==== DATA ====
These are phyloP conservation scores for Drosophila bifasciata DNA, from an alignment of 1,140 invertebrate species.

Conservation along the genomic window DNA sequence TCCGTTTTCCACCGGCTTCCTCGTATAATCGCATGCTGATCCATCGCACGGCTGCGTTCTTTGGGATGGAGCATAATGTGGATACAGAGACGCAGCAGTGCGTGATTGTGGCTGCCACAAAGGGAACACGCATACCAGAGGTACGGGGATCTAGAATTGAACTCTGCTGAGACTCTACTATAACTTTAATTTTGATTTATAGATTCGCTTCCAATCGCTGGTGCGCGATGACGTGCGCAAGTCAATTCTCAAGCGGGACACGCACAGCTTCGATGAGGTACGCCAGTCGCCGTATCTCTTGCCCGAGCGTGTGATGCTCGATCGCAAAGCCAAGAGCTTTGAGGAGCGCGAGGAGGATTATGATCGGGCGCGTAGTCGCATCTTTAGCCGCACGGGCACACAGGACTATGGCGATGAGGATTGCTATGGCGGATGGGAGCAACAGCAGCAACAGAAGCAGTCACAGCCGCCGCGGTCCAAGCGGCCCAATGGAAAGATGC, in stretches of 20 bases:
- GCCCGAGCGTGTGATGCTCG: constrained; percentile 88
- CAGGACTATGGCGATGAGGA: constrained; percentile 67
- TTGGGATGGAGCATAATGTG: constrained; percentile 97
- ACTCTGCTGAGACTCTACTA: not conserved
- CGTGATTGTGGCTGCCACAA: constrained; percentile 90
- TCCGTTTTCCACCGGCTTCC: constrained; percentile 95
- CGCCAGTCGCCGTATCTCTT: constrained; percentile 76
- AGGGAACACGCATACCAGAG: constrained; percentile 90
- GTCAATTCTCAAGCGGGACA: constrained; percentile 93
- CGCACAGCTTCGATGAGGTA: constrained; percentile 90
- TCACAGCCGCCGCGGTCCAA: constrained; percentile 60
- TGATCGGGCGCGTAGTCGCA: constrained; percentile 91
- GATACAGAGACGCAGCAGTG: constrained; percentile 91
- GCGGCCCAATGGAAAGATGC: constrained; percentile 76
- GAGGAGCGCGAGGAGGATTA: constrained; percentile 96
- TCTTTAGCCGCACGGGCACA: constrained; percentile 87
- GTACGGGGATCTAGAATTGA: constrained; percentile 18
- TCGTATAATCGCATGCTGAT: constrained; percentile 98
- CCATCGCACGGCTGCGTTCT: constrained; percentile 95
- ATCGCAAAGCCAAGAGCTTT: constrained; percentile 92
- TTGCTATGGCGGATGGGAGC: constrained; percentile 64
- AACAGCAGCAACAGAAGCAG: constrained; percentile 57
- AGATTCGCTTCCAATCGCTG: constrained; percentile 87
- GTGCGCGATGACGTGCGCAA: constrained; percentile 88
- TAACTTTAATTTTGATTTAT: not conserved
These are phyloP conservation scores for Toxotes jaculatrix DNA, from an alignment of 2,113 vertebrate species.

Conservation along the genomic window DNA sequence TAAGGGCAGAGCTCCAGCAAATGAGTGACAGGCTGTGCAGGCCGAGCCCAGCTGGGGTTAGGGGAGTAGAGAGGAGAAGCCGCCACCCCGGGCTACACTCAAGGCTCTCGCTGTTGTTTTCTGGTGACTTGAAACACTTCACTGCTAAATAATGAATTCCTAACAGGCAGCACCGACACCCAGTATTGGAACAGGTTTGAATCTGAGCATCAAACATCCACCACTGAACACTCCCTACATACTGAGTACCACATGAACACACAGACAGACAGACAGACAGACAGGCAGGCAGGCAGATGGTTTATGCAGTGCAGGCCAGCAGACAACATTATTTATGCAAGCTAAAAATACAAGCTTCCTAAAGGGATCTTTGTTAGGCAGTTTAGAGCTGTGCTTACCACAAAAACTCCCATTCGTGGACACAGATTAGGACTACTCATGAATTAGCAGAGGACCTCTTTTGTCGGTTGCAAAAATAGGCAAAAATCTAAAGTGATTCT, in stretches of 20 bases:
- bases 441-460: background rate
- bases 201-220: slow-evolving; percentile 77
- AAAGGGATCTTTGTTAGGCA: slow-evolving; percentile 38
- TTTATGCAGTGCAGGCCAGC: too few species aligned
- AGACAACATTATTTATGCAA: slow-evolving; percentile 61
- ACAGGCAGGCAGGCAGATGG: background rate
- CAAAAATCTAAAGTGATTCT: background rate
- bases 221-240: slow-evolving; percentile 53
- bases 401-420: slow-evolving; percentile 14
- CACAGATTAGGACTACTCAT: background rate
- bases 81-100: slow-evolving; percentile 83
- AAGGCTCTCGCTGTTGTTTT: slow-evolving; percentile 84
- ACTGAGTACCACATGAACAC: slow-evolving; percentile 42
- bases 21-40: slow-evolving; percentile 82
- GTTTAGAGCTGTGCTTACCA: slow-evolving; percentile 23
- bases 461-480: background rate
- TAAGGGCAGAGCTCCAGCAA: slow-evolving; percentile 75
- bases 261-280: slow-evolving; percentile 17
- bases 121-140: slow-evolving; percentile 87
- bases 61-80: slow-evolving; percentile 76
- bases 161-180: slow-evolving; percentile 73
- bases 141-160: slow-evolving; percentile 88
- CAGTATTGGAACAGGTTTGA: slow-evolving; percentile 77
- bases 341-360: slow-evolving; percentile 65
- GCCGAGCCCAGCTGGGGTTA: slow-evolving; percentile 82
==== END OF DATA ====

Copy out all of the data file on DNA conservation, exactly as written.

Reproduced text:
These are phyloP conservation scores for Drosophila bifasciata DNA, from an alignment of 1,140 invertebrate species.

Conservation along the genomic window DNA sequence TCCGTTTTCCACCGGCTTCCTCGTATAATCGCATGCTGATCCATCGCACGGCTGCGTTCTTTGGGATGGAGCATAATGTGGATACAGAGACGCAGCAGTGCGTGATTGTGGCTGCCACAAAGGGAACACGCATACCAGAGGTACGGGGATCTAGAATTGAACTCTGCTGAGACTCTACTATAACTTTAATTTTGATTTATAGATTCGCTTCCAATCGCTGGTGCGCGATGACGTGCGCAAGTCAATTCTCAAGCGGGACACGCACAGCTTCGATGAGGTACGCCAGTCGCCGTATCTCTTGCCCGAGCGTGTGATGCTCGATCGCAAAGCCAAGAGCTTTGAGGAGCGCGAGGAGGATTATGATCGGGCGCGTAGTCGCATCTTTAGCCGCACGGGCACACAGGACTATGGCGATGAGGATTGCTATGGCGGATGGGAGCAACAGCAGCAACAGAAGCAGTCACAGCCGCCGCGGTCCAAGCGGCCCAATGGAAAGATGC, in stretches of 20 bases:
- GCCCGAGCGTGTGATGCTCG: constrained; percentile 88
- CAGGACTATGGCGATGAGGA: constrained; percentile 67
- TTGGGATGGAGCATAATGTG: constrained; percentile 97
- ACTCTGCTGAGACTCTACTA: not conserved
- CGTGATTGTGGCTGCCACAA: constrained; percentile 90
- TCCGTTTTCCACCGGCTTCC: constrained; percentile 95
- CGCCAGTCGCCGTATCTCTT: constrained; percentile 76
- AGGGAACACGCATACCAGAG: constrained; percentile 90
- GTCAATTCTCAAGCGGGACA: constrained; percentile 93
- CGCACAGCTTCGATGAGGTA: constrained; percentile 90
- TCACAGCCGCCGCGGTCCAA: constrained; percentile 60
- TGATCGGGCGCGTAGTCGCA: constrained; percentile 91
- GATACAGAGACGCAGCAGTG: constrained; percentile 91
- GCGGCCCAATGGAAAGATGC: constrained; percentile 76
- GAGGAGCGCGAGGAGGATTA: constrained; percentile 96
- TCTTTAGCCGCACGGGCACA: constrained; percentile 87
- GTACGGGGATCTAGAATTGA: constrained; percentile 18
- TCGTATAATCGCATGCTGAT: constrained; percentile 98
- CCATCGCACGGCTGCGTTCT: constrained; percentile 95
- ATCGCAAAGCCAAGAGCTTT: constrained; percentile 92
- TTGCTATGGCGGATGGGAGC: constrained; percentile 64
- AACAGCAGCAACAGAAGCAG: constrained; percentile 57
- AGATTCGCTTCCAATCGCTG: constrained; percentile 87
- GTGCGCGATGACGTGCGCAA: constrained; percentile 88
- TAACTTTAATTTTGATTTAT: not conserved
These are phyloP conservation scores for Toxotes jaculatrix DNA, from an alignment of 2,113 vertebrate species.

Conservation along the genomic window DNA sequence TAAGGGCAGAGCTCCAGCAAATGAGTGACAGGCTGTGCAGGCCGAGCCCAGCTGGGGTTAGGGGAGTAGAGAGGAGAAGCCGCCACCCCGGGCTACACTCAAGGCTCTCGCTGTTGTTTTCTGGTGACTTGAAACACTTCACTGCTAAATAATGAATTCCTAACAGGCAGCACCGACACCCAGTATTGGAACAGGTTTGAATCTGAGCATCAAACATCCACCACTGAACACTCCCTACATACTGAGTACCACATGAACACACAGACAGACAGACAGACAGACAGGCAGGCAGGCAGATGGTTTATGCAGTGCAGGCCAGCAGACAACATTATTTATGCAAGCTAAAAATACAAGCTTCCTAAAGGGATCTTTGTTAGGCAGTTTAGAGCTGTGCTTACCACAAAAACTCCCATTCGTGGACACAGATTAGGACTACTCATGAATTAGCAGAGGACCTCTTTTGTCGGTTGCAAAAATAGGCAAAAATCTAAAGTGATTCT, in stretches of 20 bases:
- bases 441-460: background rate
- bases 201-220: slow-evolving; percentile 77
- AAAGGGATCTTTGTTAGGCA: slow-evolving; percentile 38
- TTTATGCAGTGCAGGCCAGC: too few species aligned
- AGACAACATTATTTATGCAA: slow-evolving; percentile 61
- ACAGGCAGGCAGGCAGATGG: background rate
- CAAAAATCTAAAGTGATTCT: background rate
- bases 221-240: slow-evolving; percentile 53
- bases 401-420: slow-evolving; percentile 14
- CACAGATTAGGACTACTCAT: background rate
- bases 81-100: slow-evolving; percentile 83
- AAGGCTCTCGCTGTTGTTTT: slow-evolving; percentile 84
- ACTGAGTACCACATGAACAC: slow-evolving; percentile 42
- bases 21-40: slow-evolving; percentile 82
- GTTTAGAGCTGTGCTTACCA: slow-evolving; percentile 23
- bases 461-480: background rate
- TAAGGGCAGAGCTCCAGCAA: slow-evolving; percentile 75
- bases 261-280: slow-evolving; percentile 17
- bases 121-140: slow-evolving; percentile 87
- bases 61-80: slow-evolving; percentile 76
- bases 161-180: slow-evolving; percentile 73
- bases 141-160: slow-evolving; percentile 88
- CAGTATTGGAACAGGTTTGA: slow-evolving; percentile 77
- bases 341-360: slow-evolving; percentile 65
- GCCGAGCCCAGCTGGGGTTA: slow-evolving; percentile 82